But there’s little that’s being done to fight them other than a few very focused herbicide treatments in a few local conservation areas.
Mainly it’s because there’s no widespread solution to rid river banks and woodlots of the plant.
Tim Byrne, Essex Regional Conservation Authority’s watershed management director, says since Phragmites is a close cousin to field corn and Kentucky bluegrass (most people’s lawns) spraying it might also affect those plants.
“So some of the things scientists and others are trying to figure out is what is it that separates (Phragmites) from other things,” he said.
“Is there something very specific that will attack it or through chemical treatment will only impact it and not something else?”
Back in the 1990s Purple Loosestrife, another invasive, was a major concern.
But the insect known as the beer beetle attacked it and killed most of the Loosestrife off.
No such luck with Phragmities.
Controlled burns won’t work.
“That’s the worst thing you can do,” Byrne said.
That forces the plant’s rhizomes – underground plant stems that send out shoots – to propagate.
“You’ll see within a week’s time it’ll spring up with twice the number of stems,” he said.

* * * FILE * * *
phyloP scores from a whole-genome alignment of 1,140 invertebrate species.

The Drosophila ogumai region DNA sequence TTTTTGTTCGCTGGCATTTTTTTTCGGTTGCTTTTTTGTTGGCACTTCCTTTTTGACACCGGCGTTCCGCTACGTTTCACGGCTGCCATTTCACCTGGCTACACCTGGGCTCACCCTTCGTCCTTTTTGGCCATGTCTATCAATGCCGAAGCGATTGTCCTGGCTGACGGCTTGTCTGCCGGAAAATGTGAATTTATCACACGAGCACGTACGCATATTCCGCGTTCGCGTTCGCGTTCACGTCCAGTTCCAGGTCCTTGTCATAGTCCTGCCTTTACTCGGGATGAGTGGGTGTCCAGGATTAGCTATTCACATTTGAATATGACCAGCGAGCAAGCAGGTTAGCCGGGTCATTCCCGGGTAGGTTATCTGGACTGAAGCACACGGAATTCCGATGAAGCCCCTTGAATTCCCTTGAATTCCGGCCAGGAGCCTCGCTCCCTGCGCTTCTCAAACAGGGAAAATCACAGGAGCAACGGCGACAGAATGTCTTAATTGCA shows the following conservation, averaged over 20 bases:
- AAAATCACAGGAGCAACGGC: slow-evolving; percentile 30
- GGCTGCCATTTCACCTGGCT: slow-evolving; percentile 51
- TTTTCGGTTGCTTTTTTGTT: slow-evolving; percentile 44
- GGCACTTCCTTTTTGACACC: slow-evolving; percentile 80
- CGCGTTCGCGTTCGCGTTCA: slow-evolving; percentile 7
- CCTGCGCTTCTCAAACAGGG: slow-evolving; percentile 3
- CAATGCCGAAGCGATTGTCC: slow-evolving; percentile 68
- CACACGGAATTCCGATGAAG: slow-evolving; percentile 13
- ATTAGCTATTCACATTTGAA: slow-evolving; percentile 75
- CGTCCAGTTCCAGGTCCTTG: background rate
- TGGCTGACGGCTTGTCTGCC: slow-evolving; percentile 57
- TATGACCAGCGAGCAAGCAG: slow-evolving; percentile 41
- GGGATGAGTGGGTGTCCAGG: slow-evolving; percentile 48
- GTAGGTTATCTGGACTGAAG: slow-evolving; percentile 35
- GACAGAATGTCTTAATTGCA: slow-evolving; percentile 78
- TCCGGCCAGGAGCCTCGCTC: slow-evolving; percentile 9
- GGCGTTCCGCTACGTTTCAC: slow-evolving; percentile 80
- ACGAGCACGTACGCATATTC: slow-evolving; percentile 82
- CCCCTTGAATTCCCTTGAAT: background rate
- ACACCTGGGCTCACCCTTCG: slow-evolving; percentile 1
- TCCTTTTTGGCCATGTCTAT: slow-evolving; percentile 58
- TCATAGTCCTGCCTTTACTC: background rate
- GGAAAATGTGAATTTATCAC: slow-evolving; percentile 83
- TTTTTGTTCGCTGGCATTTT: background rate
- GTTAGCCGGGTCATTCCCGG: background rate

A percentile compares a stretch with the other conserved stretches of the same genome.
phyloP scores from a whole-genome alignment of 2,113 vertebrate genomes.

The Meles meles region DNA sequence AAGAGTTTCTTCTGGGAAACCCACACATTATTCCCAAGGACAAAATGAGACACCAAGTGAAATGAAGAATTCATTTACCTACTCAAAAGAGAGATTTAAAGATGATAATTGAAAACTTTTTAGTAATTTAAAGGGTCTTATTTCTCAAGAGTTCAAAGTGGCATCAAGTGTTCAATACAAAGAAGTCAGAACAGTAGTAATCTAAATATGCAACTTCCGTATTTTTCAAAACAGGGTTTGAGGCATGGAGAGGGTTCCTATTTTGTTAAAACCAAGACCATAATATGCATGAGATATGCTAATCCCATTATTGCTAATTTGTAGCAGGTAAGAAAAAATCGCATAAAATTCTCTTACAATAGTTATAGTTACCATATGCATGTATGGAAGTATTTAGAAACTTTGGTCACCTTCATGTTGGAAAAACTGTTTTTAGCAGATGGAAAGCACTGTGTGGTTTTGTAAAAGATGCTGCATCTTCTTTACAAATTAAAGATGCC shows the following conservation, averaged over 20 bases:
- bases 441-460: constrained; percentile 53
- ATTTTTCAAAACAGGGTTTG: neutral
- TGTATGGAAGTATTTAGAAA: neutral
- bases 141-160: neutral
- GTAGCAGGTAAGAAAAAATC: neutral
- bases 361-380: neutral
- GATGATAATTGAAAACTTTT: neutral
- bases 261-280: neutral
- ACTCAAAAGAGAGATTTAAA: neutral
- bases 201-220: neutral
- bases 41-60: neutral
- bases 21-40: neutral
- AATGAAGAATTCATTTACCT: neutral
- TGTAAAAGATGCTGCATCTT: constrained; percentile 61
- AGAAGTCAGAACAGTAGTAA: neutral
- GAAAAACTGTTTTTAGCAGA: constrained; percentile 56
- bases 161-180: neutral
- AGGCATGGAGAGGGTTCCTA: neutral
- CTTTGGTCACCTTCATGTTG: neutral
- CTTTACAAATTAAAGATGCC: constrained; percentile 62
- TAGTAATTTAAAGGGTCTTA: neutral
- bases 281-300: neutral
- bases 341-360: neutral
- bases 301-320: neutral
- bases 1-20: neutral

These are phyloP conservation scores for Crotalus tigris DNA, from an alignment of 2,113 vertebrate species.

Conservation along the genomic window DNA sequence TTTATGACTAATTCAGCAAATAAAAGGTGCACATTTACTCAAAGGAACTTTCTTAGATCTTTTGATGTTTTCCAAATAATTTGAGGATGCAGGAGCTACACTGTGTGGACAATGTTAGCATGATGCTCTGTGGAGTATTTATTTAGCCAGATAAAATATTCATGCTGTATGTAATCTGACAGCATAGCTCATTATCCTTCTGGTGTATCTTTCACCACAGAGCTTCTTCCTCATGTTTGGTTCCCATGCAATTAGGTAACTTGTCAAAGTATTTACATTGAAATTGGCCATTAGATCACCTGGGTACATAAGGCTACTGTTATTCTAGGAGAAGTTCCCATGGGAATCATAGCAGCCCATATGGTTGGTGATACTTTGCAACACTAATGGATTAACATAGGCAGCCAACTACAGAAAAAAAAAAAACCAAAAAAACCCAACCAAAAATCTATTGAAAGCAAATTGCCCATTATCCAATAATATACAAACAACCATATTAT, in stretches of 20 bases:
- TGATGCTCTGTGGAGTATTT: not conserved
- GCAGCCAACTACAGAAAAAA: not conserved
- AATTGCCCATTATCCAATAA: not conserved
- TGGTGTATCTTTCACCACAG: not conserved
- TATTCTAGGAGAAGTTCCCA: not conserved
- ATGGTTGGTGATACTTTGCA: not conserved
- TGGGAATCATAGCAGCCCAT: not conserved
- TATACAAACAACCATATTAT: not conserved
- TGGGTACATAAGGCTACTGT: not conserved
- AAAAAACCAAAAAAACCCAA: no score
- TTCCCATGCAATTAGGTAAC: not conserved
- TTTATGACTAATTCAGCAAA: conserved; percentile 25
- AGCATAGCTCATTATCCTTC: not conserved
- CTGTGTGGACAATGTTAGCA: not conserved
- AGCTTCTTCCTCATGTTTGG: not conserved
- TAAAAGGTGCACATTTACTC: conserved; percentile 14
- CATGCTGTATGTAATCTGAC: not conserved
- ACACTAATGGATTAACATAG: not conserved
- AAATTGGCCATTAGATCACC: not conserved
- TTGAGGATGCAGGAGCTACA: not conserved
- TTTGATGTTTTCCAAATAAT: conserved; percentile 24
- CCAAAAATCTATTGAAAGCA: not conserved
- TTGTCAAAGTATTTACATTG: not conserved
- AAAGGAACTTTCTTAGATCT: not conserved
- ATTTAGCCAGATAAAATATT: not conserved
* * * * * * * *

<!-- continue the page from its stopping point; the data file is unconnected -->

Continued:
Ploughing Phragmites under has the same effect.
But, if you own a woodlot, you can cut it down to your heart’s content for aesthetic purposes but just expect it to grow back up again.
ERCA is conducting some controlled management.
At Ruscom Shores Conservation Area crews burned it off and then applied Roundup.
“And we were successful but the problem is you then have to have active management of it and when you apply, say, Roundup, you kill everything else,” Byrne said.
The best solution is applying a wick applicator to each individual Phragmite stem, making sure the sponge doesn’t touch any other plants.
But even that’s not a guaranteed kill off.
“It’s like fighting Canadian Thistle, Canadian Thistle is everywhere,” he said.
“Farmers spray it and they spray it every year in wheat fields and soybeans and corn (fields),” he said.
Using wick applicators is also highly labor-intensive and therefore expensive.
So, let’s hope the people in the white coats can come up with a solution, and soon.
A breakthrough might be at hand for eliminating the scourge of Phragmities. BASF Canada, Engage Agro’s told the Ontario Phragmites Working Group, which includes conservation officers, field naturalists, and rural homeowners, that a product calked Arsenal Powerline “delivers effective Phragmites control by stopping the development of new growth.” The company says treated plants stay green during the application year “maintaining habitat for any established wildlife” – but don’t allow the plants to regrow next spring. Even better, the native plant vegetation will “re-establish in treated areas and continue to further develop throughout subsequent years.” (Company photo shows results of herbicide use.) – 29/4/16